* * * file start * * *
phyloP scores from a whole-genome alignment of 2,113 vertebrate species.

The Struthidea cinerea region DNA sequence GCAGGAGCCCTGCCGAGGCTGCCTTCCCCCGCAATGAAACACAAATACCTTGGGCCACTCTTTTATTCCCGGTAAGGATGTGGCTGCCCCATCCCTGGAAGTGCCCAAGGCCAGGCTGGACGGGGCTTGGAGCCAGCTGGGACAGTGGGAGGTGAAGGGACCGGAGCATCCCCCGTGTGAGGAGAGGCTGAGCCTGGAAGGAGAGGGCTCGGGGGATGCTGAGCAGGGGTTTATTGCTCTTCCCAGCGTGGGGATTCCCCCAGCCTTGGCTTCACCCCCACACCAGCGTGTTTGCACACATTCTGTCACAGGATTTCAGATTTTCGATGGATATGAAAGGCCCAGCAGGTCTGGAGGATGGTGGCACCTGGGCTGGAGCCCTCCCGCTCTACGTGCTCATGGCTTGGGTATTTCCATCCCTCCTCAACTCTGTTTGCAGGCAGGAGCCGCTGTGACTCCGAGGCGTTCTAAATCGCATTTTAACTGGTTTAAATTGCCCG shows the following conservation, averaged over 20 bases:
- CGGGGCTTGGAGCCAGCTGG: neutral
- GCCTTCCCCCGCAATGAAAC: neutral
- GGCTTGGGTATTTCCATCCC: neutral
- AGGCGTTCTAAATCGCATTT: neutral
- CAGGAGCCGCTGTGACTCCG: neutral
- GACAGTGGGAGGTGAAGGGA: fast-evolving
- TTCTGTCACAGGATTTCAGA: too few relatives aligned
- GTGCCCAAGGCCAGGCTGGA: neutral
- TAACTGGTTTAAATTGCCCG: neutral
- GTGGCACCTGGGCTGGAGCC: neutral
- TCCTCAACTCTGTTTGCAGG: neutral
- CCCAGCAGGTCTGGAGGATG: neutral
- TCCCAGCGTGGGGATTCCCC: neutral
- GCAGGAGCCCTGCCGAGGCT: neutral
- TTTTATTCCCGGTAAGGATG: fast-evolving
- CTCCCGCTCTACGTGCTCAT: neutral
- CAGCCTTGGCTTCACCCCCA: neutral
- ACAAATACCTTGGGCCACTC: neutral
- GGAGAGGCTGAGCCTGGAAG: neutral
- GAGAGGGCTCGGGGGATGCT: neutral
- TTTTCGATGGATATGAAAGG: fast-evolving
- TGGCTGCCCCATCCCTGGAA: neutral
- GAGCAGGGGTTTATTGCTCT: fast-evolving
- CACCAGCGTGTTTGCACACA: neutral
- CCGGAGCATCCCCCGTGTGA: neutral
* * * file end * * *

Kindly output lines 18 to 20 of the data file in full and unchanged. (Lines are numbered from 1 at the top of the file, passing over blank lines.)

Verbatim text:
- CTCCCGCTCTACGTGCTCAT: neutral
- CAGCCTTGGCTTCACCCCCA: neutral
- ACAAATACCTTGGGCCACTC: neutral